Republican presidential contender John McCain and running mate, Alaska Gov. Sarah Palin, joined forces last week at the Republican National Convention to express their support for domestic oil and natural gas drilling.
"We will attack the [energy] problem on every front. We will produce more energy at home. We will drill new wells offshore and we will drill them now," McCain told Republican delegates in St. Paul, MN. "We will build more nuclear power plants. We will develop clean coal technology. We will increase the use of wind, tide, solar and natural gas. We will encourage the development and use of flex fuel, hybrid and electric automobiles."
Democratic presidential hopeful "Sen. Barack Obama thinks we can achieve energy independence without more drilling and without more nuclear power. But Americans know better than that. We must use all resources and develop all technologies necessary to rescue our economy from the damage caused by rising oil prices," McCain said.
Palin said the United States has "lots" of oil and natural gas and called for more domestic exploration and production during her speech last Wednesday night. "To confront the threat that Iran might seek to cut off nearly a fifth of world energy supplies, or that terrorists might strike again at the Abqaiq facility in Saudi Arabia, or that Venezuela might shut off its oil deliveries, we Americans need to produce more of our own oil and gas. And take it from a gal who knows the North Slope of Alaska, we've got lots of both."
When a hurricane batters oil and natural gas facilities in the Gulf of Mexico, "this country should not be so dependent on imported oil that we are forced to draw from our Strategic Petroleum Reserve," said Palin, who would be the first woman elected as vice president if the Republicans win in November.
"Our opponents say, again and again, that drilling will not solve all of American's energy problems, as if we all didn't know that already. But the fact that drilling won't solve every problem is no excuse to do nothing at al.,".
Although she did not address the issue in her speech, Palin previously stated that she supports removing the 27-year-old congressional moratorium on offshore oil and gas drilling, as well as opening part of the Arctic National Wildlife Refuge to development. In mid-June, McCain publicly declared that he favored lifting the ban to give coastal states the option to permit exploration off their shores (see NGI, June 23).
As Alaska's governor, Palin has been at the forefront of efforts to build a pipeline that would bring natural gas from the North Slope to markets in the Lower 48 states. "I fought to bring about the largest infrastructure project in North American history. And when that deal was struck, we began a nearly $40 billion natural gas pipeline to help lead America to energy independence," she said.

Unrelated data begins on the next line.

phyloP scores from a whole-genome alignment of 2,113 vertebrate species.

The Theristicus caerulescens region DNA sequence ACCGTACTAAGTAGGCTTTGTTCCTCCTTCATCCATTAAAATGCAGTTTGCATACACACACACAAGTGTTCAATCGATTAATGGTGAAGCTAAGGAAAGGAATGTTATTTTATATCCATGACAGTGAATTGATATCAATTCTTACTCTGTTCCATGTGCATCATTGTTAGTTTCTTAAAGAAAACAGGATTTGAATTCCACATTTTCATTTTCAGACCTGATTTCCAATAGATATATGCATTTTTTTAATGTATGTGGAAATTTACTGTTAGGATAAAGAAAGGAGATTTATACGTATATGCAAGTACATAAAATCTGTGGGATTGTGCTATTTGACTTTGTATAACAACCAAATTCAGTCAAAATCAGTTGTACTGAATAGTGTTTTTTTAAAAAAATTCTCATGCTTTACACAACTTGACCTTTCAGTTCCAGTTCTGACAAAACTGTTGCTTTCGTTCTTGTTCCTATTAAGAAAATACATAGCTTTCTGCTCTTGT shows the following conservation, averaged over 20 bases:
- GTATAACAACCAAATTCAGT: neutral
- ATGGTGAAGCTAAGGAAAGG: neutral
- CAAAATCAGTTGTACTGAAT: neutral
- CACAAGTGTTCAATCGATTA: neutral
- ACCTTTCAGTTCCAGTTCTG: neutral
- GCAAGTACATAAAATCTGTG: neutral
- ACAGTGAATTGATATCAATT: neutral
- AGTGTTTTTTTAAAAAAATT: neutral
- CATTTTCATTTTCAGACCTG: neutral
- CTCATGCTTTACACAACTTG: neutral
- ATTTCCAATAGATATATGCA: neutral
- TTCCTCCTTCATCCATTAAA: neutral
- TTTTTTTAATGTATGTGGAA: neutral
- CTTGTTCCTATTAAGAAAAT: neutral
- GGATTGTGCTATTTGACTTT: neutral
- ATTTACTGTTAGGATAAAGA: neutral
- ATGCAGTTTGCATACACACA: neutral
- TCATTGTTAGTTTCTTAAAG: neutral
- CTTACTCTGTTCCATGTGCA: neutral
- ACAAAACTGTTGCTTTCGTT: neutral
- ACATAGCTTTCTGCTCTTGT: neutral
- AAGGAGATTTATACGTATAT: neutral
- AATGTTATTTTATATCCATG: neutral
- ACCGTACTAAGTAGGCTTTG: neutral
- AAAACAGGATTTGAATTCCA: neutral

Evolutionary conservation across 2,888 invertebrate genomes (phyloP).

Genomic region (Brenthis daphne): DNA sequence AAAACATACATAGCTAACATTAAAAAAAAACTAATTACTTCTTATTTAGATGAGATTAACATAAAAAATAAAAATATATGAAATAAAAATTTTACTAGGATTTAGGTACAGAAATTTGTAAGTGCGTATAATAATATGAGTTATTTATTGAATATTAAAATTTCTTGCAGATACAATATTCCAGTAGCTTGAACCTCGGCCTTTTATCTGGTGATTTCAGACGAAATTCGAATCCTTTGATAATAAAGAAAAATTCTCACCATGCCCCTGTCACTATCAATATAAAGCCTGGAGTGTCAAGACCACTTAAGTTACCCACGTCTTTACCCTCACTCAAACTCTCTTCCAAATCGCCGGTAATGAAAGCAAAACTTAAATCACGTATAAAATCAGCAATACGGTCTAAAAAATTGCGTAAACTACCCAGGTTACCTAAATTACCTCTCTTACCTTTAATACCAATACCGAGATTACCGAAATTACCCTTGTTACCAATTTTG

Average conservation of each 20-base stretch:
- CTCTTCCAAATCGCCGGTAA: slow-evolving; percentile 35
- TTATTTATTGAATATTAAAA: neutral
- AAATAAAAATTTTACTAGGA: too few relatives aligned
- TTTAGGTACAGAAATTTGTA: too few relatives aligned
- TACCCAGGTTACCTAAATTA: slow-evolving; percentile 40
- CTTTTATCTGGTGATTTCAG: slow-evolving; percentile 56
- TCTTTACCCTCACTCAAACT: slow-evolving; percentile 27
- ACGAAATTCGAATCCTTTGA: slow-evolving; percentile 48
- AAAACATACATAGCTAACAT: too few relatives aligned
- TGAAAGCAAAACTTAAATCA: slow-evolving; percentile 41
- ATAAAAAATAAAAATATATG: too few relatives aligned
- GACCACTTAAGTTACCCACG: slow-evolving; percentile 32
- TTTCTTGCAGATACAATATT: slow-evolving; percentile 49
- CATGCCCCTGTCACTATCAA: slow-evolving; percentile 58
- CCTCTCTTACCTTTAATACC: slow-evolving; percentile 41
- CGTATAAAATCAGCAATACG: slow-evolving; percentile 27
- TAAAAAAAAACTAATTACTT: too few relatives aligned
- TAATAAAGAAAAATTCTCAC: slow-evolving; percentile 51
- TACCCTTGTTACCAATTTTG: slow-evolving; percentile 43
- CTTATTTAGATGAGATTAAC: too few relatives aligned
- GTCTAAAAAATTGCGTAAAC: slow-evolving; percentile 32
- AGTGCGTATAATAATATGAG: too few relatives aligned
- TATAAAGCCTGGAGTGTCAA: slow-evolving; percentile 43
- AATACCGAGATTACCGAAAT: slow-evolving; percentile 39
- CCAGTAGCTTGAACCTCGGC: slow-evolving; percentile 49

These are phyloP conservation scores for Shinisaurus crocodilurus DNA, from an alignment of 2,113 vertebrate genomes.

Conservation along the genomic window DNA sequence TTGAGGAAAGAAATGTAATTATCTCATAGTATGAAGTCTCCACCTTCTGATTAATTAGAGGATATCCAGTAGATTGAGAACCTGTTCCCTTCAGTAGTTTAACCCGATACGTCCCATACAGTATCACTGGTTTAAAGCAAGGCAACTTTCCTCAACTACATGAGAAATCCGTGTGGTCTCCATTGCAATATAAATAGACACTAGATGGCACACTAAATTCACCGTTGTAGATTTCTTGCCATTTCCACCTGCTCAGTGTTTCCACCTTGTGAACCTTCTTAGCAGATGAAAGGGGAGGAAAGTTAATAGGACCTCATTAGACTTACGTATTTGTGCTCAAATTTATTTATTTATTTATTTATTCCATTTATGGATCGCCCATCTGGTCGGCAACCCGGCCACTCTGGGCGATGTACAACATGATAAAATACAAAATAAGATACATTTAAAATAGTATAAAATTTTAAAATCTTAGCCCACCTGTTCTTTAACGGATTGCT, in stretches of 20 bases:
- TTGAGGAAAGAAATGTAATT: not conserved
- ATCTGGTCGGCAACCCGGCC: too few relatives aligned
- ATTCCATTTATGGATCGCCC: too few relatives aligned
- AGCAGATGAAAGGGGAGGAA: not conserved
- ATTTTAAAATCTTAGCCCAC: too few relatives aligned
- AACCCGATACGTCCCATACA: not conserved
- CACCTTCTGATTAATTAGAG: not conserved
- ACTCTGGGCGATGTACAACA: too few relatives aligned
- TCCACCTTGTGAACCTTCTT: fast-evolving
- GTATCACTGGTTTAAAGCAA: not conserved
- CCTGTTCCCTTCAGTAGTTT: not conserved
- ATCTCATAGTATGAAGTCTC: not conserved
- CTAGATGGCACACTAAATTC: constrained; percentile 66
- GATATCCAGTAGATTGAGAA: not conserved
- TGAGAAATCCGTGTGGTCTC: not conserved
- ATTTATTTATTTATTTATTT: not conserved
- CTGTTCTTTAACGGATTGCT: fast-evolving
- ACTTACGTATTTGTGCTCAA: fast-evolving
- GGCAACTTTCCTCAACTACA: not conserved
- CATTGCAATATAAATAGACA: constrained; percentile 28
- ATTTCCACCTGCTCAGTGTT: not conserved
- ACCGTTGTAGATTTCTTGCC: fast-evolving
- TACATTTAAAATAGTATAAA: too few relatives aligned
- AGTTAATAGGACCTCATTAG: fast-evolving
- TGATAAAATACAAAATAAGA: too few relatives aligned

"The pipeline, when the last section is laid and its valves are opened, will lead America one step farther away from dependence on dangerous foreign powers that do not have our interests at heart. The stakes for our nation could not be higher."
Both TC Alaska and Denali, a partnership of BP and ConocoPhillips, separately have offered proposals to build a 1,750-mile pipeline to deliver natural gas from the North Slope to North American markets via the Alberta Hub in Canada. The companies expect to file applications at the Federal Energy Regulatory Commission in 2011, with both seeking a certificate in 2013 (see related story).
In addition to increased drilling, Palin pledged that "starting in January, in a McCain-Palin administration, we're going to lay more pipelines, build more new clean plants, create jobs with clean coal and move forward with solar, wind, geothermal and other alternative sources."
There is some controversy, however, about Palin's tax policy with respect to producers. As governor Palin pushed a tax proposal through the state legislature that mirrors what Obama is proposing on a national scale, CQ Today reported. She used some of the tax proceeds to provide a $1,200 rebate to Alaskan residents this year as energy prices rose.
Douglas Holtz-Eakin, McCain's policy director, told CQ Today that Palin's Alaska tax policy would not conflict with McCain's opposition to a windfall profits tax for producers. He noted that Palin's proposal was intended to reverse policies implemented under the taint of a state corruption scandal involving influence from the oil industry.
"It's a permanent change. It's not an opportunity grab for 'windfall profits,' and I think that's a fundamental difference in the approach. She was trying to set the state up for both good and bad times in the oil industry, and that's very sensible," Holtz-Eakin said.
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